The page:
Here’s an insight I had about how incentives work in practice, that I’ve not seen explained in an econ textbook/course. There are at least three ways in which incentives affect behaviour: 1) via consciously motivating agents, 2) via unconsciously reinforcing certain behaviour, and 3) via selection effects. I think perhaps 2) and probably 3) are… Continue reading Unconscious Economies
I think there are four natural kinds of problems and learning to identify them helped me see clearly what’s bad with philosophy, good with start-ups, and many things in-between.
Human brains still outperform deep learning algorithms in a wide variety of tasks, such as playing soccer or knowing that it’s a bad idea to drive off a cliff without having to try first (for more formal examples, see Lake et al., 2017; Hinton, 2017; LeCun, 2018; Irpan, 2018). This fact can be taken as evidence for two different hypotheses: 1) In order to develop human-level AI, we have to develop entirely new learning algorithms. At the moment, AI is a deep conceptual problem. 2) In order to develop human-level AI, we basically just have to improve current deep learning algorithms (and their hardware) a lot. At the moment, AI is an engineering problem. This post explores whether insights from neuroscience, in patricular the question of whether the brain utilises backpropagation of error, might help resolve this question.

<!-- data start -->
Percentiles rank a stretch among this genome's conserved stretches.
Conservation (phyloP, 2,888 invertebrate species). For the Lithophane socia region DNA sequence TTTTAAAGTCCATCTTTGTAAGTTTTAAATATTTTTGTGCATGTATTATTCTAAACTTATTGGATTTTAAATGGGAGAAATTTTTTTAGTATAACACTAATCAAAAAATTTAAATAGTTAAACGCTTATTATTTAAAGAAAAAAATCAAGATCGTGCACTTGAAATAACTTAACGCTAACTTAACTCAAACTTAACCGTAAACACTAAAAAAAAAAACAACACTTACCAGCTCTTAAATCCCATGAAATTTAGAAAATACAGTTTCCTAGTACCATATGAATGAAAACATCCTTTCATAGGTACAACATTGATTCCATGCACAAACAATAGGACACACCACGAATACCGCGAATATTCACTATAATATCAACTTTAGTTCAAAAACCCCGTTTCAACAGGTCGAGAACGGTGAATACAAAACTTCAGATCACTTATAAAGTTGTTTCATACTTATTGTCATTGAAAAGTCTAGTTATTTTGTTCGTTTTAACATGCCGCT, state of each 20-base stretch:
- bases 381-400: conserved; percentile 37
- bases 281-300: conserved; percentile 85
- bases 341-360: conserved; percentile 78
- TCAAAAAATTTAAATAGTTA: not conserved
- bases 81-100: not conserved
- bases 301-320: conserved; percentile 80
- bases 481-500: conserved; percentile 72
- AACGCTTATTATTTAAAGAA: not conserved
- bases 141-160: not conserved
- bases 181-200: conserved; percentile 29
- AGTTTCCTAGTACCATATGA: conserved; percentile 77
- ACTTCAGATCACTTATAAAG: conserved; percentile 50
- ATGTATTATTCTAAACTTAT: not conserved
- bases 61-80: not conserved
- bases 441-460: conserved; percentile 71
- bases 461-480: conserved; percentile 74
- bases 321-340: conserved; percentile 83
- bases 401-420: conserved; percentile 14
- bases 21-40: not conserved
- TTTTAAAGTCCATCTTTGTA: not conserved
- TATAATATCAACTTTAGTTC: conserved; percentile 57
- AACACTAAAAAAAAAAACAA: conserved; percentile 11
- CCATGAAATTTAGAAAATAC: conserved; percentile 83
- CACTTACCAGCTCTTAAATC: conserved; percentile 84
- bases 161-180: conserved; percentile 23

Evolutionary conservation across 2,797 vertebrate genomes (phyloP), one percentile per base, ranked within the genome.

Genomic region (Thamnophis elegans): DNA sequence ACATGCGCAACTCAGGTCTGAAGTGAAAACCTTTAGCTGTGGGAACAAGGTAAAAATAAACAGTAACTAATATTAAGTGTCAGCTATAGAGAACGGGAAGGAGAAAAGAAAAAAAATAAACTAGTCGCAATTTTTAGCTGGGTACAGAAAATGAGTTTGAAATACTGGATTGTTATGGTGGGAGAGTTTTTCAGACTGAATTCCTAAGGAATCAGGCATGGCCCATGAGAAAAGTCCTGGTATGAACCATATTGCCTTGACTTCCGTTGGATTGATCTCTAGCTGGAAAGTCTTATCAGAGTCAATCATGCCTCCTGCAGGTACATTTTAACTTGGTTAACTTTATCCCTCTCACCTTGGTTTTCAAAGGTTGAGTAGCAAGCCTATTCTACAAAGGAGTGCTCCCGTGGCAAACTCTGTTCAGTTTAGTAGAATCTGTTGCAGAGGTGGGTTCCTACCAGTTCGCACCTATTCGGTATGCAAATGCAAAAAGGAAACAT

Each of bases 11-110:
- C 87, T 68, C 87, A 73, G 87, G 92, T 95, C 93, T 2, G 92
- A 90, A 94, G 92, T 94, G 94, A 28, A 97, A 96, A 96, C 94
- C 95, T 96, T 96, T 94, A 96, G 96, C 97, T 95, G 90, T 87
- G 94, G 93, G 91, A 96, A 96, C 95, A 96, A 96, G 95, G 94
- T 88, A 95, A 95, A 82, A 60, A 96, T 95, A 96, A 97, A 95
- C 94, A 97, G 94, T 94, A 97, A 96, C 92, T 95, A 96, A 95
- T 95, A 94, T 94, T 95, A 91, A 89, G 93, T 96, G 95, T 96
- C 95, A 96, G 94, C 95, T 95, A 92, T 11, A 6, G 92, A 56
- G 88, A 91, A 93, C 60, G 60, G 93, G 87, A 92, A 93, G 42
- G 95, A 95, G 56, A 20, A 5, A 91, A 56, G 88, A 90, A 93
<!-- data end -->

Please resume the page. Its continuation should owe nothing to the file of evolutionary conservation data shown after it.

There lies a paradox at the heart of of human rationality. On the one hand, the brain seems statistically optimal in a wide range of domains, including motor control (Körding & Wolpert, 2004), regulation of energy consumption (Taylor & Faisal, 2011), and low-level cognitive domains such as perceptual inference (Ernst & Banks, 2002; Feldman, 2009) and visual sampling (Itti & Baldi, 2009). On the other hand, research in behavioural economics has uncovered many well-known instances of irrationality in human behaviour. This post explores whether assuming that the brain optimizes the costs of information-processing, in addition to expected reward, might help resolve this paradox.
How do you save the world? Presumably, you build a plan that's grounded in the way the world actually works, and that would look different if the world was different. This sounds straightforward. Unfortunately, I think most plans are not designed like this.
The Copernican revolution was a pivotal event in the history of science. Yet I believe that the lessons most often taught from from this period are largely historically inaccurate and that the most important lessons are basically not taught at all. As it turns out, the history of the Copernican revolution carries important lessons about rationality -- about what it is and is not like to try to figure out how the world actually works. Also, it’s relevant to deep learning, but it’ll take me about 5000 words on renaissance astronomy to make that point.